Extended Producer Responsibility is our ‘green shot’
By Andrew McCaffery, Global EPR Director
This is our moment to take the necessary climate action to truly make a difference for our planet.
2023 must be a banner year for policy action in the UK. From building electrification and decarbonisation to Extended Producer Responsibility, 2023 must be the tipping point.
In the 1960s and early 1970s, the United States spent the current dollar equivalent of just under $300 billion on “landing a man on the moon and returning him safely to Earth” as President John F Kennedy proposed in 1961. Ever since, that combination of aspiration and expenditure has made us call any well-financed goal that seems improbable, if not impossible, a “moonshot”.
This is our moment. This is our green shot.
The intersection of investment and innovation means we can move past the old either-or thinking that has held us back for too long. The new reality is that we can have thriving businesses and good jobs without sacrificing the planet.
READ MORE: A handy guide to all things Extended Producer Responsibility (EPR). Find out what you need to know, including why it’s important, whether it applies to you, timelines, what to do and much more.
Getting to the moon led to everything from the silicon chip to enhanced food safety, space blankets, quake-proofing and everything in between.
Our green shot can have the same effect.
Fast-paced overconsumption is the core issue of climate change.
While we may struggle to slow it down, the remedy lies in how far we can jump from overconsumption and a GDP-driven economy to a circular economy and embrace wellbeing as the main economic indicator.
As affluence grows globally, people spend more. Money spent is roughly equivalent to carbon pollution and climate change.
So, can the urge to splurge be brought under control? Or is it terminal?
Is excessive consumption an inherent feature of human psychology, or is it the product of modern prosperity? And are we doomed to perpetuate this pattern of excessive consumption to its logical end? Will we shop until an increasingly hostile earth becomes uninhabitable? Or can we short-circuit the urge to comply with the social pressure that motivates our consumption?
Solutions to date have mainly focused on recycling and lightweighting packaging, which – while helpful – still align with a linear rather than a circular economy.
So many environmental problems that we see in the world are design problems. It’s not just the product’s design – there are also system design flaws. Often, the front end of the supply chain and the back end are not connected.
Packaging needs to be considered less of a product and more of a service. This means building better reuse-and-refill models into the system that can serve consumers better, create efficiencies for supply chains, and deliver lower costs for businesses.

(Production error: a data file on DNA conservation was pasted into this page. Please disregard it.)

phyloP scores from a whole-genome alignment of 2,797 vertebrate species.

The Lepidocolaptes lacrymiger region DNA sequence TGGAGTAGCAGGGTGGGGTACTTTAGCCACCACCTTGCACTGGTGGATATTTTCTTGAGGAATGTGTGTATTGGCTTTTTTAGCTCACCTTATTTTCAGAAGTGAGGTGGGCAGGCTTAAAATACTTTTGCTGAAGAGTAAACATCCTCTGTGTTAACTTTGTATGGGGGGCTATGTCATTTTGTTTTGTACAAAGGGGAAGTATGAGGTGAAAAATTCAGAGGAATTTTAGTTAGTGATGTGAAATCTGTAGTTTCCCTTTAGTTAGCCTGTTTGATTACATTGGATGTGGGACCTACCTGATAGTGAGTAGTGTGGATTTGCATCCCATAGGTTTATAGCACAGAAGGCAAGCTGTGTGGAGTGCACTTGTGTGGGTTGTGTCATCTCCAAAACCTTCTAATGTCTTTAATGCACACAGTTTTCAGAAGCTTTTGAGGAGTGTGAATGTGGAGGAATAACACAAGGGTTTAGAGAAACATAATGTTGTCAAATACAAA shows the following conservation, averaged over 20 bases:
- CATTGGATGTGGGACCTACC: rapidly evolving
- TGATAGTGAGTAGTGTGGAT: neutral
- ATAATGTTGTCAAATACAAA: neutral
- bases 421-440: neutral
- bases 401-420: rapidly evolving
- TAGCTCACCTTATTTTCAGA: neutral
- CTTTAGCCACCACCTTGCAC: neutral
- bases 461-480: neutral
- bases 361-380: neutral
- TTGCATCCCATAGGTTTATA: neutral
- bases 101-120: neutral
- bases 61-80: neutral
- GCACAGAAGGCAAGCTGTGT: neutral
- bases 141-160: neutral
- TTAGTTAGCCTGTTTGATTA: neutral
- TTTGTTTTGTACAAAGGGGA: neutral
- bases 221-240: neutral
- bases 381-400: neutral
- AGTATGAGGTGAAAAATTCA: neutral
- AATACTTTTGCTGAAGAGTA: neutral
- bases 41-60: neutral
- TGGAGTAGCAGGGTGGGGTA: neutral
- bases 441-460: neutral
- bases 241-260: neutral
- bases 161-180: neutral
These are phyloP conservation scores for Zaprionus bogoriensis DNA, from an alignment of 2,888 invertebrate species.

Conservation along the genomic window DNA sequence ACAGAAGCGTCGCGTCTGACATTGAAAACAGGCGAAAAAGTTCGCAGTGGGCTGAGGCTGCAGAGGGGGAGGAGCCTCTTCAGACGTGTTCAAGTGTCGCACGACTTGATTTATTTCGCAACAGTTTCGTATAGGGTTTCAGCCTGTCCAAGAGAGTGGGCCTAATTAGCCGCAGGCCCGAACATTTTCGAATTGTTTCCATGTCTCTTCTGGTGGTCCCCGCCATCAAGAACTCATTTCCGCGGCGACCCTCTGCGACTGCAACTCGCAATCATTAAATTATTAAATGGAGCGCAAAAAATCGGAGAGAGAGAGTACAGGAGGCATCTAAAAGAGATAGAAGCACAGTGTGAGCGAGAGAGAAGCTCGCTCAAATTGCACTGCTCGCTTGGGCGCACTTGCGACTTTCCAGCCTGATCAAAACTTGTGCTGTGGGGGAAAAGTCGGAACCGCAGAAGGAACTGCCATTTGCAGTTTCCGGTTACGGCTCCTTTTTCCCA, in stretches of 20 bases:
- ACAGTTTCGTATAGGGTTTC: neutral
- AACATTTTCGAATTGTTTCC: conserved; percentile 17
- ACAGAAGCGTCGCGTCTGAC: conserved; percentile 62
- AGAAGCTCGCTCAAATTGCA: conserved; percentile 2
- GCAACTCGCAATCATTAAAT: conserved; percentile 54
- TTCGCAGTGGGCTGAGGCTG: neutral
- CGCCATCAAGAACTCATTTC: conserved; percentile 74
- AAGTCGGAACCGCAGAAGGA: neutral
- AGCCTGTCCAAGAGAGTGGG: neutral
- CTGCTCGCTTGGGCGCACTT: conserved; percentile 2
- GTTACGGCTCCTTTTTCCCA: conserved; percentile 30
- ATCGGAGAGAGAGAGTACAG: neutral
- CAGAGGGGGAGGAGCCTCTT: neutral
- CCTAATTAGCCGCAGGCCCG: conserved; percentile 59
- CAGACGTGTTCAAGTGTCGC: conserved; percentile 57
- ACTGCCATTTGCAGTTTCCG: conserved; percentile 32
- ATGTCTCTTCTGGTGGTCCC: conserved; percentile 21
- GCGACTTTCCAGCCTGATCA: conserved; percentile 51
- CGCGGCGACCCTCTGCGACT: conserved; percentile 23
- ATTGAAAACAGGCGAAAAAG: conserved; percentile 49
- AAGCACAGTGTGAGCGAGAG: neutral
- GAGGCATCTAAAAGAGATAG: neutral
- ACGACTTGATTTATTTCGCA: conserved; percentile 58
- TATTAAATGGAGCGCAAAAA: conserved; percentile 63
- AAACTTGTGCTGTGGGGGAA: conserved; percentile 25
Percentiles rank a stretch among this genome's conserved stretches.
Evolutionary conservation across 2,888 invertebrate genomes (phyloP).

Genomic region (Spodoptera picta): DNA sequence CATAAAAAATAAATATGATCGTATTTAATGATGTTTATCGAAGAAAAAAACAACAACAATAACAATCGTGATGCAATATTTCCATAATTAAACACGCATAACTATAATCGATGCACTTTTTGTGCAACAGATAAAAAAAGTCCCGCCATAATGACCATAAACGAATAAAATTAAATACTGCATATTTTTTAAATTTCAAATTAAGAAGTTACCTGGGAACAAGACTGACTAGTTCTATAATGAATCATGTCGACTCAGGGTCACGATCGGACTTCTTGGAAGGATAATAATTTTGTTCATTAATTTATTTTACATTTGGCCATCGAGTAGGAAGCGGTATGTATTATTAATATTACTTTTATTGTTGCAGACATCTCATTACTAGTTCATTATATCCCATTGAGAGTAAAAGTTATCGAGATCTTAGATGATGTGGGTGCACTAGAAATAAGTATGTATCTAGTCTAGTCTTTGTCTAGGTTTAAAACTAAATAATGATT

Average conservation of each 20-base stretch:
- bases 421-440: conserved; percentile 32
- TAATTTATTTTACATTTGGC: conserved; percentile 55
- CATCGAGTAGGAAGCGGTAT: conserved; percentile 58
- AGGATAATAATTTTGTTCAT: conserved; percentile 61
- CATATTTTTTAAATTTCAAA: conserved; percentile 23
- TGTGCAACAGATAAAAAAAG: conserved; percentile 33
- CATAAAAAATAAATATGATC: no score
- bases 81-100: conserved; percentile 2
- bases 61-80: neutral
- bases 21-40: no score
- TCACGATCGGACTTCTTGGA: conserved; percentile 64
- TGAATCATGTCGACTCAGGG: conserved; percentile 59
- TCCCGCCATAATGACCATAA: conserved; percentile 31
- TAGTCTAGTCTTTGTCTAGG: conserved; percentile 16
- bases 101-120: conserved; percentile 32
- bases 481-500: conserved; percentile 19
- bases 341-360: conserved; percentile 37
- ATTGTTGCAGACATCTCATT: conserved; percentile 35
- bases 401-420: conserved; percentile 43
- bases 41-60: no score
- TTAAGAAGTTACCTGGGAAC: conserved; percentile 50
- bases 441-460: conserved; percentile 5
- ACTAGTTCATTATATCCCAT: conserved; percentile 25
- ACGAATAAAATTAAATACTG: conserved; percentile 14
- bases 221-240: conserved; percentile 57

What we’re essentially dealing with now is the product of 50-60 years of supply chain optimisation around a linear economy, and the inertia of that system is very strong. To overcome this, we will need a lot of different things – incentives, design support, infrastructure and public-private partnerships.
Deposit return schemes and Extended Producer Responsibility policies should be important tools for building out reuse and refill infrastructure. With EPR, a portion of producer fees could be earmarked for reuse. ,
Organisations can gain faster near-term value from bringing back existing products and reusing them for innovations that help achieve net-zero and net-neutral goals across the supply chain.
‘Neutrality’, or ‘do no further harm’, is increasingly seen as an insufficient ambition in light of natural capital losses and climate tipping points, which threaten billions’ health, security, and livelihoods. Customers and employees now demand demonstratable impact.
Calls for environmental justice and a just transition underscore the reality that Environmental, Social and Governance (ESG) can no longer be treated as silos.
Long before and after they touch our lives, products have a direct and indirect impact on the environment. Just reporting carbon emissions won’t make industries like farming, construction, energy and automotive sustainable. Remanufacturing will tighten and shorten the loop between first-time product usage and reuse, reducing waste, increasing profits, and powering the circular economy.
To what extent is the company committed to an ambitious mission of creating a positive impact rather than just reducing a negative footprint over time? To what extent do they see and acknowledge the whole picture of the complex system? And to what extent are they focussing on the root causes of waste and pollution?
These are common questions to which we can help you find answers. Or, at the very least, help you arrive at the best outcome.
Sustainability is not a matter of yes or no to a specific material choice, certificate or off-setting strategy. At Ecoveritas we work with sustainability as a mindset that embraces the world in all its complexity and gradient colours.
We’re often told to think outside the box; the solution to our problems is far away in deep thought and concepts.
Sometimes, the solution is staring us right in the face.